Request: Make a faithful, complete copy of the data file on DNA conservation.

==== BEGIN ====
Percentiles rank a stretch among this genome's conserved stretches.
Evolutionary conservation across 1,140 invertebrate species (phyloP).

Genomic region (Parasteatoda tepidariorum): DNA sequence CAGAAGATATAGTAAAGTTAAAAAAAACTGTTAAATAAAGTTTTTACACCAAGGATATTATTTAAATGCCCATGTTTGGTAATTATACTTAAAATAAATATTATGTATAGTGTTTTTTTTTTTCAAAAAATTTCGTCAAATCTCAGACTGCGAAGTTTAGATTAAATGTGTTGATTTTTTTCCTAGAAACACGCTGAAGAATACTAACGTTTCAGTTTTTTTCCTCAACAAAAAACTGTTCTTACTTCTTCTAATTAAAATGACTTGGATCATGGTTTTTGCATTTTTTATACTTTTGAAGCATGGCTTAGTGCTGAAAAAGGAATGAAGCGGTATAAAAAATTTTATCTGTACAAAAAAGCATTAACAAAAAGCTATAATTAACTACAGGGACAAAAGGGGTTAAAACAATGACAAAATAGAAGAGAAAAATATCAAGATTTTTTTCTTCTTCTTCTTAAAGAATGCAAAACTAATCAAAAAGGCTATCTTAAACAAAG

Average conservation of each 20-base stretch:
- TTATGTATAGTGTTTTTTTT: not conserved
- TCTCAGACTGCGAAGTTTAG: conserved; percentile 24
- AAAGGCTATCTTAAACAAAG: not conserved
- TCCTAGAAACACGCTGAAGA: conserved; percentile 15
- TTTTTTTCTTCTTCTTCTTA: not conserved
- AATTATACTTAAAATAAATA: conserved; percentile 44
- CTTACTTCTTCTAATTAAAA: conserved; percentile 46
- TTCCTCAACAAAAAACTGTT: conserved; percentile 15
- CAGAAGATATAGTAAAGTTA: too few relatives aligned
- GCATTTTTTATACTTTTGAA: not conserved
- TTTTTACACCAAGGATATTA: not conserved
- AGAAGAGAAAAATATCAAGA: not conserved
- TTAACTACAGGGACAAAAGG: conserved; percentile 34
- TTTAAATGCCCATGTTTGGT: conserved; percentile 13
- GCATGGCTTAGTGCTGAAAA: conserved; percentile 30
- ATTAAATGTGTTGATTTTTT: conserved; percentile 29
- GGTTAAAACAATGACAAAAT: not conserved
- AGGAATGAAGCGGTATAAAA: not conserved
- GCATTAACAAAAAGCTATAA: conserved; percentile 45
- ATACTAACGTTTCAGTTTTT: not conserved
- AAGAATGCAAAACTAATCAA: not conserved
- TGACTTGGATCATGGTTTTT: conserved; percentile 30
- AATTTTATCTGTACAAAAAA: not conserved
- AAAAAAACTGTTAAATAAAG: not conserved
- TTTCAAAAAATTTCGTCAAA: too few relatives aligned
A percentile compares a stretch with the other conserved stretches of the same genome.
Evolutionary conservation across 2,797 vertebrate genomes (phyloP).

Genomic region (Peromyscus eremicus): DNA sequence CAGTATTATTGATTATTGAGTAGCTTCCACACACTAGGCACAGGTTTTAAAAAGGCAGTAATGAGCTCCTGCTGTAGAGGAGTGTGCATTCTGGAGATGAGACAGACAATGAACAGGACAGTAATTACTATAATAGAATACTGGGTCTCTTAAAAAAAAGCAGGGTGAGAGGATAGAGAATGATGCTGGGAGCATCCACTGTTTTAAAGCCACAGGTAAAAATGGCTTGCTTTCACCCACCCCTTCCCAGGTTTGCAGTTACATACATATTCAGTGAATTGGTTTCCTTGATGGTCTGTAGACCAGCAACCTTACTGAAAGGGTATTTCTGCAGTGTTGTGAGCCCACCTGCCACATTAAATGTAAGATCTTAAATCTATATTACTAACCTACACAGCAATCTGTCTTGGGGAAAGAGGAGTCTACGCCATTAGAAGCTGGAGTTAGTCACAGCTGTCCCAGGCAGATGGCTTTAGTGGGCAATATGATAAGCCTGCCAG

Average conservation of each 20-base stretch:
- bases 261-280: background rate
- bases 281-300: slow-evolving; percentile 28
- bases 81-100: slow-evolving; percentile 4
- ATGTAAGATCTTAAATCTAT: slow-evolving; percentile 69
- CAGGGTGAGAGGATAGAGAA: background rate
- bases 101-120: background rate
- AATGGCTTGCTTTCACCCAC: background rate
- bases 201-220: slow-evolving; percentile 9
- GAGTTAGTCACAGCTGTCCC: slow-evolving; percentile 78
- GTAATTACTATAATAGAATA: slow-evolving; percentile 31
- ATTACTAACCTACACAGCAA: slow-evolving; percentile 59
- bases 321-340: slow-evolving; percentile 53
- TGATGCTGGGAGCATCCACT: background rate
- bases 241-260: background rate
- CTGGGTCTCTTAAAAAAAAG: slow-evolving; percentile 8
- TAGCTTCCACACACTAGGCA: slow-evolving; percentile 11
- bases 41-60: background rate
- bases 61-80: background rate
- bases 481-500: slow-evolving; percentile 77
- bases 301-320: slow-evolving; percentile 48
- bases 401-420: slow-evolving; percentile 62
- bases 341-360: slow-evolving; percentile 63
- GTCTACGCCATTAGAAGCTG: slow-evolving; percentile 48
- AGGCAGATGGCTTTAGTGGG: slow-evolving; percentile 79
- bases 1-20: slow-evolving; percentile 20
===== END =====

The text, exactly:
Percentiles rank a stretch among this genome's conserved stretches.
Evolutionary conservation across 1,140 invertebrate species (phyloP).

Genomic region (Parasteatoda tepidariorum): DNA sequence CAGAAGATATAGTAAAGTTAAAAAAAACTGTTAAATAAAGTTTTTACACCAAGGATATTATTTAAATGCCCATGTTTGGTAATTATACTTAAAATAAATATTATGTATAGTGTTTTTTTTTTTCAAAAAATTTCGTCAAATCTCAGACTGCGAAGTTTAGATTAAATGTGTTGATTTTTTTCCTAGAAACACGCTGAAGAATACTAACGTTTCAGTTTTTTTCCTCAACAAAAAACTGTTCTTACTTCTTCTAATTAAAATGACTTGGATCATGGTTTTTGCATTTTTTATACTTTTGAAGCATGGCTTAGTGCTGAAAAAGGAATGAAGCGGTATAAAAAATTTTATCTGTACAAAAAAGCATTAACAAAAAGCTATAATTAACTACAGGGACAAAAGGGGTTAAAACAATGACAAAATAGAAGAGAAAAATATCAAGATTTTTTTCTTCTTCTTCTTAAAGAATGCAAAACTAATCAAAAAGGCTATCTTAAACAAAG

Average conservation of each 20-base stretch:
- TTATGTATAGTGTTTTTTTT: not conserved
- TCTCAGACTGCGAAGTTTAG: conserved; percentile 24
- AAAGGCTATCTTAAACAAAG: not conserved
- TCCTAGAAACACGCTGAAGA: conserved; percentile 15
- TTTTTTTCTTCTTCTTCTTA: not conserved
- AATTATACTTAAAATAAATA: conserved; percentile 44
- CTTACTTCTTCTAATTAAAA: conserved; percentile 46
- TTCCTCAACAAAAAACTGTT: conserved; percentile 15
- CAGAAGATATAGTAAAGTTA: too few relatives aligned
- GCATTTTTTATACTTTTGAA: not conserved
- TTTTTACACCAAGGATATTA: not conserved
- AGAAGAGAAAAATATCAAGA: not conserved
- TTAACTACAGGGACAAAAGG: conserved; percentile 34
- TTTAAATGCCCATGTTTGGT: conserved; percentile 13
- GCATGGCTTAGTGCTGAAAA: conserved; percentile 30
- ATTAAATGTGTTGATTTTTT: conserved; percentile 29
- GGTTAAAACAATGACAAAAT: not conserved
- AGGAATGAAGCGGTATAAAA: not conserved
- GCATTAACAAAAAGCTATAA: conserved; percentile 45
- ATACTAACGTTTCAGTTTTT: not conserved
- AAGAATGCAAAACTAATCAA: not conserved
- TGACTTGGATCATGGTTTTT: conserved; percentile 30
- AATTTTATCTGTACAAAAAA: not conserved
- AAAAAAACTGTTAAATAAAG: not conserved
- TTTCAAAAAATTTCGTCAAA: too few relatives aligned
A percentile compares a stretch with the other conserved stretches of the same genome.
Evolutionary conservation across 2,797 vertebrate genomes (phyloP).

Genomic region (Peromyscus eremicus): DNA sequence CAGTATTATTGATTATTGAGTAGCTTCCACACACTAGGCACAGGTTTTAAAAAGGCAGTAATGAGCTCCTGCTGTAGAGGAGTGTGCATTCTGGAGATGAGACAGACAATGAACAGGACAGTAATTACTATAATAGAATACTGGGTCTCTTAAAAAAAAGCAGGGTGAGAGGATAGAGAATGATGCTGGGAGCATCCACTGTTTTAAAGCCACAGGTAAAAATGGCTTGCTTTCACCCACCCCTTCCCAGGTTTGCAGTTACATACATATTCAGTGAATTGGTTTCCTTGATGGTCTGTAGACCAGCAACCTTACTGAAAGGGTATTTCTGCAGTGTTGTGAGCCCACCTGCCACATTAAATGTAAGATCTTAAATCTATATTACTAACCTACACAGCAATCTGTCTTGGGGAAAGAGGAGTCTACGCCATTAGAAGCTGGAGTTAGTCACAGCTGTCCCAGGCAGATGGCTTTAGTGGGCAATATGATAAGCCTGCCAG

Average conservation of each 20-base stretch:
- bases 261-280: background rate
- bases 281-300: slow-evolving; percentile 28
- bases 81-100: slow-evolving; percentile 4
- ATGTAAGATCTTAAATCTAT: slow-evolving; percentile 69
- CAGGGTGAGAGGATAGAGAA: background rate
- bases 101-120: background rate
- AATGGCTTGCTTTCACCCAC: background rate
- bases 201-220: slow-evolving; percentile 9
- GAGTTAGTCACAGCTGTCCC: slow-evolving; percentile 78
- GTAATTACTATAATAGAATA: slow-evolving; percentile 31
- ATTACTAACCTACACAGCAA: slow-evolving; percentile 59
- bases 321-340: slow-evolving; percentile 53
- TGATGCTGGGAGCATCCACT: background rate
- bases 241-260: background rate
- CTGGGTCTCTTAAAAAAAAG: slow-evolving; percentile 8
- TAGCTTCCACACACTAGGCA: slow-evolving; percentile 11
- bases 41-60: background rate
- bases 61-80: background rate
- bases 481-500: slow-evolving; percentile 77
- bases 301-320: slow-evolving; percentile 48
- bases 401-420: slow-evolving; percentile 62
- bases 341-360: slow-evolving; percentile 63
- GTCTACGCCATTAGAAGCTG: slow-evolving; percentile 48
- AGGCAGATGGCTTTAGTGGG: slow-evolving; percentile 79
- bases 1-20: slow-evolving; percentile 20